Map: Detroit Building Heights

DET-buildings-height.png

The Renaissance Center (RenCen) can be seen from just about anywhere in the city. Why is that?

It is easy to forget that Detroit as a big city is in reality a city and suburbs combined. The outer neighborhoods first functioned as suburban enclaves to retreat to after a day’s work in the inner city and increasingly suburban factories.

Of Detroit’s 419,882 buildings, the tallest is the RenCen stands at 73 stories.

With only 47 unique building heights including just 5 buildings reaching 40 stories or more, Detroit is a stout city. There are only 44 buildings in the 20 – 39 stories range. The vast majority of buildings in Detroit are below 2 stories tall (n=397,744).

The tallest buildings are located Downtown.

DET-downtown-buildings-height

 

2 thoughts on “Map: Detroit Building Heights

  1. Great map! A slight amendment, though, to the caption: although Detroit’s outer neighborhoods are certainly more “suburban” in character, the commuting patterns have always been more complicated than many of us assume.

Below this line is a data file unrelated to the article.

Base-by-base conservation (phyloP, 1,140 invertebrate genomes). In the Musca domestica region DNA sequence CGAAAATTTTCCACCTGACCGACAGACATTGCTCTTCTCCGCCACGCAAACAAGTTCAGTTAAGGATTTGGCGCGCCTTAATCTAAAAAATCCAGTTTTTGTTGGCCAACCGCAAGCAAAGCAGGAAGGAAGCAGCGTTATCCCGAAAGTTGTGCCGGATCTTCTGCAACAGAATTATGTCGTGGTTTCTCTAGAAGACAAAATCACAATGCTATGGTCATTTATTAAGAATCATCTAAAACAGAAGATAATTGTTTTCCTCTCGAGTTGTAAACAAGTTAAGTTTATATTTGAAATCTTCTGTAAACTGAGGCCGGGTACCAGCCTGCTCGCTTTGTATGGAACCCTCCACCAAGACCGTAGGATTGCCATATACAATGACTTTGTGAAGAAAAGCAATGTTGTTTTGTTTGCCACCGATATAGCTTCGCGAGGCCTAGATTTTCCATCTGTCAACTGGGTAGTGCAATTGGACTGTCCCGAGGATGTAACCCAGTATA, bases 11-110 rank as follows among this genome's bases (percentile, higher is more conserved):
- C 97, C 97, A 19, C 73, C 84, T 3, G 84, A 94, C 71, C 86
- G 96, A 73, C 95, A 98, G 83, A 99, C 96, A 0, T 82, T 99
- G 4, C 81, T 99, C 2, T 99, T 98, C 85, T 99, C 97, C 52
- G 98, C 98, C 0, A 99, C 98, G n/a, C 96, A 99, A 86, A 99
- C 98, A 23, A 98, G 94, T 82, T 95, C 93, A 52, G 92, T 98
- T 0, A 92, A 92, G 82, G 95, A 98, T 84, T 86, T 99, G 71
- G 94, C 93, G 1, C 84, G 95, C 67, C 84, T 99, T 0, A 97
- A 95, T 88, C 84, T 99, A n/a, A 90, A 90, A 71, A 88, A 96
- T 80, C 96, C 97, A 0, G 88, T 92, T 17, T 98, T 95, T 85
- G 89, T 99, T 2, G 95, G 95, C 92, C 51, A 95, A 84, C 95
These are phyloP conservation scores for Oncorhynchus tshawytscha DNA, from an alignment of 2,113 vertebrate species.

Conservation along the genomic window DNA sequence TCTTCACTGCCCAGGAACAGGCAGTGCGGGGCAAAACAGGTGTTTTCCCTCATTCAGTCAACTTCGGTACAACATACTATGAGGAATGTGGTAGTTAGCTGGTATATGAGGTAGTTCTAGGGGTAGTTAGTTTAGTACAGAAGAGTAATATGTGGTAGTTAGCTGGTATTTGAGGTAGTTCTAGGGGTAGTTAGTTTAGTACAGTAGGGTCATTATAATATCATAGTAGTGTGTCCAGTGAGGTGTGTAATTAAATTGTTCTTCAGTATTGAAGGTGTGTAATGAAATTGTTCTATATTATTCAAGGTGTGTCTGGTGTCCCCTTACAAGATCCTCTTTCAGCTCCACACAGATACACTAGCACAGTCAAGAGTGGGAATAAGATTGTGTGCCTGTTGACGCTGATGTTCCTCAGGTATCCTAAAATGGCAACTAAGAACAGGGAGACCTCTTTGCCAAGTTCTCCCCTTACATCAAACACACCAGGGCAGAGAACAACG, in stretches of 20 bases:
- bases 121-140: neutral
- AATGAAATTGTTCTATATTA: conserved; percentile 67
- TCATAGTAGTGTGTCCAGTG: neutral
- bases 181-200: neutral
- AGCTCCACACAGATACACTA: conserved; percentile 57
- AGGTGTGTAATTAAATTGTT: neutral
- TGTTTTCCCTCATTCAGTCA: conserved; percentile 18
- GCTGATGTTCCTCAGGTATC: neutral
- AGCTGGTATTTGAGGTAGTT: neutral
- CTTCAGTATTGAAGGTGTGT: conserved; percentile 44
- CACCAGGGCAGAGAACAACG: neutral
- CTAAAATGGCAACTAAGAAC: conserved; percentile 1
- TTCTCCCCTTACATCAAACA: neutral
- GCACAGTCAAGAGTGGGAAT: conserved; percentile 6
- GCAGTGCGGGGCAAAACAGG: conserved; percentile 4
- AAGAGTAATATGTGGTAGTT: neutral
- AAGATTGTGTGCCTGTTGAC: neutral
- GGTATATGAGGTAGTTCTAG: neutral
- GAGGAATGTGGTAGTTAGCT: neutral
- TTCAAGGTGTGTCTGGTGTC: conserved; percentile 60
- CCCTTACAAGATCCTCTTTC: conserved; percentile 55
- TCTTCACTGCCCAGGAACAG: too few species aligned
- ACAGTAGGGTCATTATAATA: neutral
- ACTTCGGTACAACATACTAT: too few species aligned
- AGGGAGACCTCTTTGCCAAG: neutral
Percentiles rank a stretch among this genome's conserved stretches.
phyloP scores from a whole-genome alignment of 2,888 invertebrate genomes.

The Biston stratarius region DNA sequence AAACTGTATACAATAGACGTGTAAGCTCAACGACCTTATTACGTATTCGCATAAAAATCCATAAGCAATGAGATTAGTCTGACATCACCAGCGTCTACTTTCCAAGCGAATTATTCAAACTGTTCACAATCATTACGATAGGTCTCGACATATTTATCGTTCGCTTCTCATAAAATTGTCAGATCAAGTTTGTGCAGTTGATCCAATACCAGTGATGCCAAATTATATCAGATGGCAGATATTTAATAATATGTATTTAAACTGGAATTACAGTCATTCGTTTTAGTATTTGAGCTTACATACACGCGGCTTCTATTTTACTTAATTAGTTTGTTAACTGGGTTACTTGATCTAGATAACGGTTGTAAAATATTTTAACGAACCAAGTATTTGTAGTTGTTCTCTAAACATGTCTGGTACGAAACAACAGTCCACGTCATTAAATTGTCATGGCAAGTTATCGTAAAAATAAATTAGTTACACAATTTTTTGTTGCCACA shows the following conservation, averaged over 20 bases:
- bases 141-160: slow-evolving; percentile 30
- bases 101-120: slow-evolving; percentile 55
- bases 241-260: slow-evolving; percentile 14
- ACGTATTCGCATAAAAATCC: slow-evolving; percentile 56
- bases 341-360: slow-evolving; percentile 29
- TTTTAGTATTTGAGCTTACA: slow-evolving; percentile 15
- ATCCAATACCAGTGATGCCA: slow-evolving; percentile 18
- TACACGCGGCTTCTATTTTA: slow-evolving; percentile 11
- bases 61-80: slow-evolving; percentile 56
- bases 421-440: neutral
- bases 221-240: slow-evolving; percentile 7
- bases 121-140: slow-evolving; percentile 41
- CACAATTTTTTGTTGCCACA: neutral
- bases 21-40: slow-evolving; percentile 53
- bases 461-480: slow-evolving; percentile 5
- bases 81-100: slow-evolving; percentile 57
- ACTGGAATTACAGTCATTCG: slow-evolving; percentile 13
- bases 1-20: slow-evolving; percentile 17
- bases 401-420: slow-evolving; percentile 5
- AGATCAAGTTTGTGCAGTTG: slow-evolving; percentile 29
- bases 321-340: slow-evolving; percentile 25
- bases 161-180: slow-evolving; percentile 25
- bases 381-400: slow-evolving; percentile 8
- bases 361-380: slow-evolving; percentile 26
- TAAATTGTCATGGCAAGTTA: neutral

In many cases, industrial facilities actually suburbanized more rapidly than did residential areas – at least working-class residential areas. Ford’s Highland Park plant was on the far outskirts of the city when constructed, as was his Rouge plant a few years later, and the Connor Creek industrial conglomeration. So even in the nineteen-teens, many Detroit workers were already catching streetcars not inward towards the center, but outward towards the job centers on the urban fringe. The 1929 Detroit subway proposal would essentially have built a crosstown line connecting the Rouge and Connor Creek areas to the workforce at the urban core.

    I’d love to see a map of plant openings and closings someday…

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